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Tuesday Bird Droppings: Where it's always a nice day when it doesn't rain

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The Orioles got rained out yesterday, which might not be bad to give the back spasming Adam Jones some extra rest. Also, the starting rotation is a mess (duh?), but hey, at least the Nationals are a giant disappointment.

Brad Mills-USA TODAY Sports

Hello, friends.

I would like if there was an Orioles game from yesterday to talk about, but alas, Mother Nature has ensured that it was not so. Perhaps that's for the better for the O's, who, while they will now lose out on an off day on Thursday, will also have an extra day for Adam Jones to get over the back spasms that are ailing him. Jones was out of the lineup on Monday before the game was rained out. Is 24 hours enough for him to get back in there? I guess we will find out when today's lineup trickles out around 4 o'clock or so.

It'll be good if Jones is feeling better, although truth be told, I won't feel much better about the Orioles' chances in tonight's game even if Jones is playing. That's more because of the continuing struggle for the O's this season with their starting pitching. Is it going to go well for Ubaldo Jimenez against the Nationals? Come on, now.

Let's get down to the links.

Around the blogO'sphere

School of Roch: Orioles-Nationals game postponed due to rain (updated)
The rainout doesn't look like it will have any impact on the Orioles starting rotation - everybody's just pushed a day back.

Steve Melewski: A take on the rotation, Jonathan Schoop and a winning season
In which Melewski offers the unsupported assertion that the Orioles starting rotation struggle is "not regression", a statement that strikes me as either optimistic for the sake of optimism, or lacking an understanding of what is commonly meant by regression when discussing baseball players.

Splitting four-game series with Rays feels like a loss for Orioles - Baltimore Sun
An article from yesterday morning's paper. Does the entire mainstream Orioles press have to pretend their playoff hopes haven't been extinguished for three weeks now or something?

Battle of the Beltways becomes game of survival for Nationals, Orioles - WTOP
Though things have sunk low for the Orioles this year, the good news is that their pharmaceutical neighbors are engaged in one of the most disappointing campaigns of all time, wasting one of the best single seasons ever from the likely NL MVP.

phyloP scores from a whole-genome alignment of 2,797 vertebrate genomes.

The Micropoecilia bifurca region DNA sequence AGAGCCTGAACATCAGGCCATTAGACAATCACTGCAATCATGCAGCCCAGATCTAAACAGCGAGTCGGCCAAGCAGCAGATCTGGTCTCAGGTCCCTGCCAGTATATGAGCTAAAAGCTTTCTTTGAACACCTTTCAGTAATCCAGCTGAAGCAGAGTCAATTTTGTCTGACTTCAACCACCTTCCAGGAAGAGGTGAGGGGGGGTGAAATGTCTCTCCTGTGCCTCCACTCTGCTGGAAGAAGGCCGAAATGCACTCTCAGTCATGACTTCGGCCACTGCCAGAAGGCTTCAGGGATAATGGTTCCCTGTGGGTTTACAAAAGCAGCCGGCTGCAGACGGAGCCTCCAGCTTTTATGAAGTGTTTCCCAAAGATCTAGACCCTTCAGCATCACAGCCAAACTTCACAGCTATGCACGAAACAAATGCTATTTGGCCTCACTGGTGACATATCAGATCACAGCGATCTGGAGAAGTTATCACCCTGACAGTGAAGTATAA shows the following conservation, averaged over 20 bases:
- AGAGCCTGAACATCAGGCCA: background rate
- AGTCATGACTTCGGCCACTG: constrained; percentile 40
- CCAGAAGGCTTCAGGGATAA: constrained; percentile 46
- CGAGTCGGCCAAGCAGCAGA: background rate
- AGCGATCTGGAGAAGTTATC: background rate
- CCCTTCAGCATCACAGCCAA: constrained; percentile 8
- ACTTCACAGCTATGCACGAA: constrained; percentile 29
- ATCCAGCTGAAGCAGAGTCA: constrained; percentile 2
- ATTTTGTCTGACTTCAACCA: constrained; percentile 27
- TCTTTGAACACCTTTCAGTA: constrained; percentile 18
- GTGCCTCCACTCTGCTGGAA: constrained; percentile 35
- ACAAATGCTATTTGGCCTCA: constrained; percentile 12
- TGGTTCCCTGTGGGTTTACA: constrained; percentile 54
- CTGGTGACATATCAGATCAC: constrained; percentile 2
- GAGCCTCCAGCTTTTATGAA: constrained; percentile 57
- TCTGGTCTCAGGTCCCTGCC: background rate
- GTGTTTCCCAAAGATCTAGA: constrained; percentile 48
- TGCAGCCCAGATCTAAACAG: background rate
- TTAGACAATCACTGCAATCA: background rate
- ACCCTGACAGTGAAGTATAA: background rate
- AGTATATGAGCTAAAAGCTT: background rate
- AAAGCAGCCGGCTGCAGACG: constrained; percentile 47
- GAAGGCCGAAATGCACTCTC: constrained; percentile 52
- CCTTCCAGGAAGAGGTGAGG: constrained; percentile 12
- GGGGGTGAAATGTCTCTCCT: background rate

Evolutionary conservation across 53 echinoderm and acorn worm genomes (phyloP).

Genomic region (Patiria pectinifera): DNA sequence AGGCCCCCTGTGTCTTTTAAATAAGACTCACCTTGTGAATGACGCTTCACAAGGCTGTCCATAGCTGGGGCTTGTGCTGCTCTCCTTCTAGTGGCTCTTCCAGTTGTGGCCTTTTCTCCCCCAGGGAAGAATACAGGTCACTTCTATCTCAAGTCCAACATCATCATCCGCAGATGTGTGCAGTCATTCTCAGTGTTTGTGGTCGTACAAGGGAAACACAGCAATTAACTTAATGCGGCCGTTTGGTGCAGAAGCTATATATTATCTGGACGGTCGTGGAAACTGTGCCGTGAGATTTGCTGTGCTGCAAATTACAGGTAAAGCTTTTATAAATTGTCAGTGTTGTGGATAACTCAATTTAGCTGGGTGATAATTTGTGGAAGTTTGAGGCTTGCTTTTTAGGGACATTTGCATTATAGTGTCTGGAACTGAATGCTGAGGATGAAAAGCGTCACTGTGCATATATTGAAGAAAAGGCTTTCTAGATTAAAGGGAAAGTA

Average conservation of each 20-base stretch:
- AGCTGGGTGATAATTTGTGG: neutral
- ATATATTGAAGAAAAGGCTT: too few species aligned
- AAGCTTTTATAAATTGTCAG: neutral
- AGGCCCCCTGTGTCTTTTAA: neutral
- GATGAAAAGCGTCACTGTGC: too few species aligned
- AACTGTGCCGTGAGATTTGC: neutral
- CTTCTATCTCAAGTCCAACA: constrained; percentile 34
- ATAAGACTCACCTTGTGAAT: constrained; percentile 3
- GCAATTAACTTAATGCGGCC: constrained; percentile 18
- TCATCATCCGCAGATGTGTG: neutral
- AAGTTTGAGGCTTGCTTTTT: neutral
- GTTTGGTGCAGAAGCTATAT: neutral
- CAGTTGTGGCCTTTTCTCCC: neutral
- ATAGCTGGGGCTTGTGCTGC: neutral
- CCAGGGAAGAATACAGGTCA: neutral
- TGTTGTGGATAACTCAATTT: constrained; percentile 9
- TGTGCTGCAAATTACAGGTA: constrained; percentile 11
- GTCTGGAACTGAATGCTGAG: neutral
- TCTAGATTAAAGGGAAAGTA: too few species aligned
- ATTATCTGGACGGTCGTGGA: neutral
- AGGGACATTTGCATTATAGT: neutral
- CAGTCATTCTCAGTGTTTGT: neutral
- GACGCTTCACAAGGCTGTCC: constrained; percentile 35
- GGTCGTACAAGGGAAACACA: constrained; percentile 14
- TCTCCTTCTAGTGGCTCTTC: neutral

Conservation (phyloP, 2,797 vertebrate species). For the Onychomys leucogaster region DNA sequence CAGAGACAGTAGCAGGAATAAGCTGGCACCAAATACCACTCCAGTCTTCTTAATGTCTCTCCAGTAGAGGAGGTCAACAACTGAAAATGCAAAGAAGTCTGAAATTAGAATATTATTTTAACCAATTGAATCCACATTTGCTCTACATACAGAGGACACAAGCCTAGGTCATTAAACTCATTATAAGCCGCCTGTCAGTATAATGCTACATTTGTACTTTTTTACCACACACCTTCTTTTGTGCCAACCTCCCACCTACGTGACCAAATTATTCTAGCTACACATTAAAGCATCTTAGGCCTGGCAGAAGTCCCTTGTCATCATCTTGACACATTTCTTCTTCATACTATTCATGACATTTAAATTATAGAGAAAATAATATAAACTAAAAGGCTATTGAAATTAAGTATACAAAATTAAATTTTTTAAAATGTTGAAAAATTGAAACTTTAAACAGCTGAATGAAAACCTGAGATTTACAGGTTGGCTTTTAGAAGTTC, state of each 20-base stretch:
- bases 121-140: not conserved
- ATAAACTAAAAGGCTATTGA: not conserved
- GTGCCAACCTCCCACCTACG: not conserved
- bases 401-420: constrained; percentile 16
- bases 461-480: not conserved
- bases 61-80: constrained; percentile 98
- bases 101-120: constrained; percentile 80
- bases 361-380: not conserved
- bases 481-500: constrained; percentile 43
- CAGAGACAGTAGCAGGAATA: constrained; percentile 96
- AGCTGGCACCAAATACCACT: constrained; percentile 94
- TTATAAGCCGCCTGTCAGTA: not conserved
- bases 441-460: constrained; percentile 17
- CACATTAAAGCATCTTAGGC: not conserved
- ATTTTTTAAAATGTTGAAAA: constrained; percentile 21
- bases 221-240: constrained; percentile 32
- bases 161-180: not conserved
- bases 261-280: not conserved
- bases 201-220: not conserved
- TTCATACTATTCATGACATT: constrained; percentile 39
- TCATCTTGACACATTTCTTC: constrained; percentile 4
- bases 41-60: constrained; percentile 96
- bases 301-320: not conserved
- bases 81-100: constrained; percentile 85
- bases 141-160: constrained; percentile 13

Adam Jones of Baltimore Orioles out of Monday's lineup with back spasms (ESPN/AP)
Get well soon, Adam. As I wrote a couple of weeks ago, the Orioles are probably going to need to give him more rest in the future.

Birthdays and anniversaries

On this day in 1966, the Orioles clinched their first ever American League pennant by beating the Kansas City Athletics, 6-1.

Today is the birthday of a slew of Orioles short-timers: Luis Garcia (6 games in 2002), Cesar Devarez (16 games between 1995-96), P.J. Forbes (9 games in 1998), John Stefero (61 games combined from 1983 and 1986), and Bob Harrison (2 games between 1955-56).

Is today your birthday? Happy birthday! Among those departed souls with whom you share this day are Michael Faraday (1791), about whose discoveries you surely learned in Chemistry, Physics, or both; Nobel Prize-winning physician Charles Benton Higgins (1901), awarded that prize for Physiology/Medicine for discovering that hormones could control the spread of some cancers; and uh... alright, let's see if there are better ones among the living.

Your birthday buddies with whom you could still celebrate, if you knew them, are baseball Hall of Famer Tommy Lasorda (1927), Right Said Fred singer-songwriter Richard Fairbrass (1953), singer and noted Orioles fan Joan Jett (1958), rapper Mystikal (1970), versatile Orphan Black actress Tatiana Maslany (1985), and English actor Tom Felton (1987), whom you surely know better as Draco Malfoy.

On this date in history...

In 480 BCE, a Greek fleet under Themistocles sent the Persian fleet of Xerxes I packing in the Battle of Salamis despite being outnumbered nearly two ships to one.

In 1692, the last witchcraft-related hanging in the North American colonies takes place. Glad we could put that one to bed before the 18th century got underway, continental ancestors.

In 1761, George III and Charlotte of Mecklenburg-Strelitz were crowned King and Queen of Great Britain. Fifteen years later, the very first Americans sent him a letter. George would eventually become the longest-reigning British monarch up to that point in history.

In 1896, Queen Victoria passed the aforesaid George as the longest-reigning British monarch up to that point in history. Victoria was passed in this category just earlier this month by Queen Elizabeth II.

In 1979, the South Atlantic Flash, which may or may not have been a nuclear weapons test by a still-debated nation, occurred.


And that's the way it is in Birdland on September 22 - or at least, until something happens later. Have a safe Tuesday. Go Orioles!